The local press captured the competitiveness of the hustings with a report on a good old fashioned after-Mass canvass in in May 1927. The correspondent reported that “ Naas people had an opportunity on Sunday last of hearing the issues involved in the General Election expounded from two platforms …”.  The two main parties – Cumann na Gaedheal and Fianna Fáil — had arranged public meetings in Poplar Square at the north end of the town after last Mass. It was reported that “a fair amount of the congregation” assembled in the square.  The Cumann na nGaedheal campaigners got a head start having arrived first. Its candidates spoke from motor cars decorated with the tri-colour. Immediately afterwards the Fianna Fáilers arrived having addressed after-Mass congregations in Two Mile House and Eadestown.

Mr George Wolfe, the Cumann na Gaedheal candidate, told the Naas voters that five years previously the country had emerged from a disastrous civil war in which there had been a reign of terror. Five years on, thanks to his party being in government, there was peace and security. On the economic front the great white hope of the party was the Ardnacrusha scheme – the hydro-electric scheme which would harness the Shannon and produce electric power. This spectacular project would revolutionise the industrial position of the country and give a “fillip” to enterprise.  He admitted that the Government had taken unpopular decisions. He said that it was with the greatest reluctance that they had cut the old age pension. They could not have done a more unpopular thing but they had the courage of their convictions and their cuts in spending had facilitated a reduction in income tax thus encouraging work and enterprise.

On the other side of the square the Fianna Fáil candidate, Tom Harris, lost no time in getting stuck into civil war politics reminding the audience that it was hardly a decade since the 1916 Rising when the republican rebels had struck a blow against British rule. He stressed his republican credentials by reminding voters that he himself had been a participant in that fighting in the Easter Rising. He said that Cumann na Gaedheal had defied the national sentiment and had signed the Anglo-Irish treaty which had continued British meddling in the business of the new State. He said Fianna Fáil if put in office would build up a policy of economic self-sufficiency including more tillage rather than grazing, and build the towns and cities as thriving centres of population.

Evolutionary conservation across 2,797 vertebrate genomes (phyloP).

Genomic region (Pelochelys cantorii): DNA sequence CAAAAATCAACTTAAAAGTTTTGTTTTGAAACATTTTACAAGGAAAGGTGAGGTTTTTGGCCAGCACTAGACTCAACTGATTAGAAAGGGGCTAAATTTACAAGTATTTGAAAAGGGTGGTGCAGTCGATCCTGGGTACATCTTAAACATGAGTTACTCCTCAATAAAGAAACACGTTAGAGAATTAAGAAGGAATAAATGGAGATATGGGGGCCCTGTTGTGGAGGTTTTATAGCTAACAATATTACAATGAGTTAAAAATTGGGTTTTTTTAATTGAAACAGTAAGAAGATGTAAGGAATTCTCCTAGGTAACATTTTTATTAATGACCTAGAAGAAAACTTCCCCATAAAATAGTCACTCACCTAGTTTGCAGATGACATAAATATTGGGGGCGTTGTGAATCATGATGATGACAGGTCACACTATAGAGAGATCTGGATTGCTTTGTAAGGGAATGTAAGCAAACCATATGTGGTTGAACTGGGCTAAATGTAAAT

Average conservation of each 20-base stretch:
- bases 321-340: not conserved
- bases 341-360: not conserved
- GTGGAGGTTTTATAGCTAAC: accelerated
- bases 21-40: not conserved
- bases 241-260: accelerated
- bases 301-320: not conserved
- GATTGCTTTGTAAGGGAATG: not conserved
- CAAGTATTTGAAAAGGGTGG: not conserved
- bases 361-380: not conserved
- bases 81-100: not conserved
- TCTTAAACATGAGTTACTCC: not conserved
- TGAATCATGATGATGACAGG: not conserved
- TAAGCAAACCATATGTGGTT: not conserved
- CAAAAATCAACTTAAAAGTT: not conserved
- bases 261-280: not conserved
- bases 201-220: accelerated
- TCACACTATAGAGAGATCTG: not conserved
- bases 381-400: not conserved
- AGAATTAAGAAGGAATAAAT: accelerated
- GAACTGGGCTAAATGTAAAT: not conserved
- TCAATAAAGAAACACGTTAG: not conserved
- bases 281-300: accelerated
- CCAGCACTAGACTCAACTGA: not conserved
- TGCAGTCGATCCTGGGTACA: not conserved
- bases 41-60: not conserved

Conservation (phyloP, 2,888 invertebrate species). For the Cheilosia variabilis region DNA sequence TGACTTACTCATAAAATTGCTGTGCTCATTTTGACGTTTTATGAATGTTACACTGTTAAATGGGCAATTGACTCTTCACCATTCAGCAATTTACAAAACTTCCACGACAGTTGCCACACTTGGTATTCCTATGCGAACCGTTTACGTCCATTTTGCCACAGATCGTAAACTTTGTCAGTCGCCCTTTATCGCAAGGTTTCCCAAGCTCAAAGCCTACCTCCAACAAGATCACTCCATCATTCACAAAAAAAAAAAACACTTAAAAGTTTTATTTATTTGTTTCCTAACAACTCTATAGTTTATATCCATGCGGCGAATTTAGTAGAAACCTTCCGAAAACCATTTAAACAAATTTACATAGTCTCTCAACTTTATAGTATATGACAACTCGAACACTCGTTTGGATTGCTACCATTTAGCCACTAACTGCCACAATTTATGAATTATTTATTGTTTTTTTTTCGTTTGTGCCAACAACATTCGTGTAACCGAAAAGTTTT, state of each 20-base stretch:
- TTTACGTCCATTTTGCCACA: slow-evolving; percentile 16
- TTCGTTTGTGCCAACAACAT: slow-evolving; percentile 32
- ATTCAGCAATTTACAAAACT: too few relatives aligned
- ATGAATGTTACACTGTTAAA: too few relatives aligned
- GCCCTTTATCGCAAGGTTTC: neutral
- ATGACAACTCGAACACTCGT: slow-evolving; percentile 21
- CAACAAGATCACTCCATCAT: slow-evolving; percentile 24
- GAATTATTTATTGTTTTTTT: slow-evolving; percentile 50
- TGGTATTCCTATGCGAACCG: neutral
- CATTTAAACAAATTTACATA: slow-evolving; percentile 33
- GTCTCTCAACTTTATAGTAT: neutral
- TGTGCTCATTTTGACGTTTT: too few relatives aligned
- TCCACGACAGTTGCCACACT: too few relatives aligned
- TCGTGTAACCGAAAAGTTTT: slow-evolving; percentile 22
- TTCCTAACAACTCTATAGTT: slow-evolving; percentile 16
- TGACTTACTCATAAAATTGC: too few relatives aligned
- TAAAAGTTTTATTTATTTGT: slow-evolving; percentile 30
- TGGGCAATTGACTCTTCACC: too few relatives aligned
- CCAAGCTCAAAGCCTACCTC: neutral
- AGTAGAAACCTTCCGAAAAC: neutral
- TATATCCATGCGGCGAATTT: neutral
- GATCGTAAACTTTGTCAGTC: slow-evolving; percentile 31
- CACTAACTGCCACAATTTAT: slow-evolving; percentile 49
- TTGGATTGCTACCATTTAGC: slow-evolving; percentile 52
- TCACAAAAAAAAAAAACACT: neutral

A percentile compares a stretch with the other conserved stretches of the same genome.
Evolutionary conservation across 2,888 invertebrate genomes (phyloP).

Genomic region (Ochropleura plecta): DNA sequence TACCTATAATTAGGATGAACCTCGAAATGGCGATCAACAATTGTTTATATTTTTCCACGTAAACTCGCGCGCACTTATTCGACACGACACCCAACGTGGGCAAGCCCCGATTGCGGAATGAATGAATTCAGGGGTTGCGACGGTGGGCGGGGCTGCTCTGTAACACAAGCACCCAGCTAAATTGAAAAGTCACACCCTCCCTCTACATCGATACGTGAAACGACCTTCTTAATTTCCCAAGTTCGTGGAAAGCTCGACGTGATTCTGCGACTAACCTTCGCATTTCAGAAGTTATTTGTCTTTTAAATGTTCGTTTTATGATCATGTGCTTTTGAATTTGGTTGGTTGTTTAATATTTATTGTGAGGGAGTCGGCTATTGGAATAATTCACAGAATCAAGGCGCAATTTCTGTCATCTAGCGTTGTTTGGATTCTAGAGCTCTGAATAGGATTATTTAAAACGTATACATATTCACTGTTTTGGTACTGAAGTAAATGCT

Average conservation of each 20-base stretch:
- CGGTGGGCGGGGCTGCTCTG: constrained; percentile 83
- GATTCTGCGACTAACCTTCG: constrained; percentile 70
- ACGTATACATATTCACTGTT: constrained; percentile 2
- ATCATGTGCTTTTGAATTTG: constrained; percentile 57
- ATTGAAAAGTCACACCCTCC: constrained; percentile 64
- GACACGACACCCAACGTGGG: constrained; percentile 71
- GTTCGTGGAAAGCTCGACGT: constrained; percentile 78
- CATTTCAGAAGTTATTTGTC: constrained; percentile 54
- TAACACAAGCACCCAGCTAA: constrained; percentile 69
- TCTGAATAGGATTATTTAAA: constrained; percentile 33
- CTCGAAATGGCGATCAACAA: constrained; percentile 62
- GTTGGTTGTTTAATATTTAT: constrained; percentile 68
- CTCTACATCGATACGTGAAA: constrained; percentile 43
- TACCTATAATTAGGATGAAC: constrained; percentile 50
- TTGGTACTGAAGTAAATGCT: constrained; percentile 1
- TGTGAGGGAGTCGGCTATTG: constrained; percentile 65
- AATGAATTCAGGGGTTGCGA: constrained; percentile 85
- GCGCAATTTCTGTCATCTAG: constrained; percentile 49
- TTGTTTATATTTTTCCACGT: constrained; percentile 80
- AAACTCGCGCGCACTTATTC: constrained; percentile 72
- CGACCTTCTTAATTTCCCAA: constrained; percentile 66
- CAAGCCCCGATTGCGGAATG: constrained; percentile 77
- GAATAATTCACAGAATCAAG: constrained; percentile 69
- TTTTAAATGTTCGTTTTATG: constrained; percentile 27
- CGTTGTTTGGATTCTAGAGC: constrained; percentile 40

When the votes were counted after the June 1927 election the result showed that de Valera had pulled off the first major electoral shock of the Irish Free State. His party, barely a year old, came within three seats of Cosgrave’s, the sitting government party. Only the vote of the Ceann Comhairle returned Cosgrave with a majority in the new Dáil but realising that this was an impossibly unstable situation he called another election just fourteen weeks later. In the September 1927 election he managed to rally his party and although de Valera came within four seats, Cosgrave forged an alliance with the Farmer’s party and Independents and held on for another five years.

Whether General Election 2016 will produce similar electoral dramatics will not be known until the ballot papers spill out on the counting tables as they did twice in 1927. Leinster Leader 16 February 2016, Looking Back, Series no: 472.